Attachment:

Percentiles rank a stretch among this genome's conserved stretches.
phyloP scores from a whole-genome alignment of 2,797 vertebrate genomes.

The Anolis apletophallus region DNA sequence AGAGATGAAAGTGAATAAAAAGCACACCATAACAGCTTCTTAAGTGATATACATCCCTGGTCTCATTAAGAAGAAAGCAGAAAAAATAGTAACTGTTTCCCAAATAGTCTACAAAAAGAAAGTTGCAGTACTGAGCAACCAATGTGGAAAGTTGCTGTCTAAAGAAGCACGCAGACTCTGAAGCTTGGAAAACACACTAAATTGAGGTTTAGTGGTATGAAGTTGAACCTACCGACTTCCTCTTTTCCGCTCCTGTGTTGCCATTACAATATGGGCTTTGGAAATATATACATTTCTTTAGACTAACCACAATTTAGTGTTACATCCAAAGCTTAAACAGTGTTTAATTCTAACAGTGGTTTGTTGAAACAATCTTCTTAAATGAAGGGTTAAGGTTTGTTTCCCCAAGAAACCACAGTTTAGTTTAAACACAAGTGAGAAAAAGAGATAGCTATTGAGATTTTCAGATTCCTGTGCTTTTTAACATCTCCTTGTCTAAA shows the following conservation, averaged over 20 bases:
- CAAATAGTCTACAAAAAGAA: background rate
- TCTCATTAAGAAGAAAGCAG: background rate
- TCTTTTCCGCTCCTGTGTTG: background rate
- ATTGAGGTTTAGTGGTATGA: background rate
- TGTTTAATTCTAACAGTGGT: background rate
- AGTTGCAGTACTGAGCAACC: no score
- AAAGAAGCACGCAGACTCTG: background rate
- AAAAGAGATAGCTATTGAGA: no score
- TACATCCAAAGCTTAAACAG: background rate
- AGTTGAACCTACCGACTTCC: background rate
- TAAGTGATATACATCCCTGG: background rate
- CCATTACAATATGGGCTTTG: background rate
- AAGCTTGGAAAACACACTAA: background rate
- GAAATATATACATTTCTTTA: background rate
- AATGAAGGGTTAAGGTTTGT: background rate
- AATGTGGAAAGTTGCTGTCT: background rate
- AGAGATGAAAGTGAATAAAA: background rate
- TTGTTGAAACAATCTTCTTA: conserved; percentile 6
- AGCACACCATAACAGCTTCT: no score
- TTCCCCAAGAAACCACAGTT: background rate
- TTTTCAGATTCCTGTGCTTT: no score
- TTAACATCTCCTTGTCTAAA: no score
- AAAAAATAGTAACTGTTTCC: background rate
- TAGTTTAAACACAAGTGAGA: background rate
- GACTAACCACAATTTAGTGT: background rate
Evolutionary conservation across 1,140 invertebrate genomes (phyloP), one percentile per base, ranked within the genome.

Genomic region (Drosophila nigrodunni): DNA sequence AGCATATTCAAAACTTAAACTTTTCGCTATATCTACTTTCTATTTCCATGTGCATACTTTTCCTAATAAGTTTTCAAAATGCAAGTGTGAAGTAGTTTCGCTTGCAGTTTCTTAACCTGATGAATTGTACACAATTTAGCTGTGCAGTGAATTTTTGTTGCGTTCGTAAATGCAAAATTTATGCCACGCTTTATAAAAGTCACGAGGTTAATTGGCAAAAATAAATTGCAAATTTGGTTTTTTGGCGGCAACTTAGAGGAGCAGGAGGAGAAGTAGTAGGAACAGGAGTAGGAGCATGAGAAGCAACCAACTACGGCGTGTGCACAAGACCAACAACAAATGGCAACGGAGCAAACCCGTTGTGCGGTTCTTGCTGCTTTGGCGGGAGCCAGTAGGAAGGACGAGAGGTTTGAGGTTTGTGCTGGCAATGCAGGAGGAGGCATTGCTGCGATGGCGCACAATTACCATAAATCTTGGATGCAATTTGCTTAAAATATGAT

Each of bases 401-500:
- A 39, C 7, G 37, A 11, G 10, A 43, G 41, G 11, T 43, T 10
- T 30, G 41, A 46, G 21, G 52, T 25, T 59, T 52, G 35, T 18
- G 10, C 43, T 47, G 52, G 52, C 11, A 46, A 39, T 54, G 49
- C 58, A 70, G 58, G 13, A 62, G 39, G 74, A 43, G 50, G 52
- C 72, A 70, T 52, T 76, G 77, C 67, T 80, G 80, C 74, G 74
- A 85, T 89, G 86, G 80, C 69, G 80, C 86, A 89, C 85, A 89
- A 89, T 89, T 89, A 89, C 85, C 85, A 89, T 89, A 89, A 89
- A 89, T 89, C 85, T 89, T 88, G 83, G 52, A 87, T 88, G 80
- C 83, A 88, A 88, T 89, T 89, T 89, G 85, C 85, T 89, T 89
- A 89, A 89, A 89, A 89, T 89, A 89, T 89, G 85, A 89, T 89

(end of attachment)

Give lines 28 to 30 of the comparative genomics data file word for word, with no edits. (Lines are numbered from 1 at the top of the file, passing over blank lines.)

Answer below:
- GACTAACCACAATTTAGTGT: background rate
Evolutionary conservation across 1,140 invertebrate genomes (phyloP), one percentile per base, ranked within the genome.

Genomic region (Drosophila nigrodunni): DNA sequence AGCATATTCAAAACTTAAACTTTTCGCTATATCTACTTTCTATTTCCATGTGCATACTTTTCCTAATAAGTTTTCAAAATGCAAGTGTGAAGTAGTTTCGCTTGCAGTTTCTTAACCTGATGAATTGTACACAATTTAGCTGTGCAGTGAATTTTTGTTGCGTTCGTAAATGCAAAATTTATGCCACGCTTTATAAAAGTCACGAGGTTAATTGGCAAAAATAAATTGCAAATTTGGTTTTTTGGCGGCAACTTAGAGGAGCAGGAGGAGAAGTAGTAGGAACAGGAGTAGGAGCATGAGAAGCAACCAACTACGGCGTGTGCACAAGACCAACAACAAATGGCAACGGAGCAAACCCGTTGTGCGGTTCTTGCTGCTTTGGCGGGAGCCAGTAGGAAGGACGAGAGGTTTGAGGTTTGTGCTGGCAATGCAGGAGGAGGCATTGCTGCGATGGCGCACAATTACCATAAATCTTGGATGCAATTTGCTTAAAATATGAT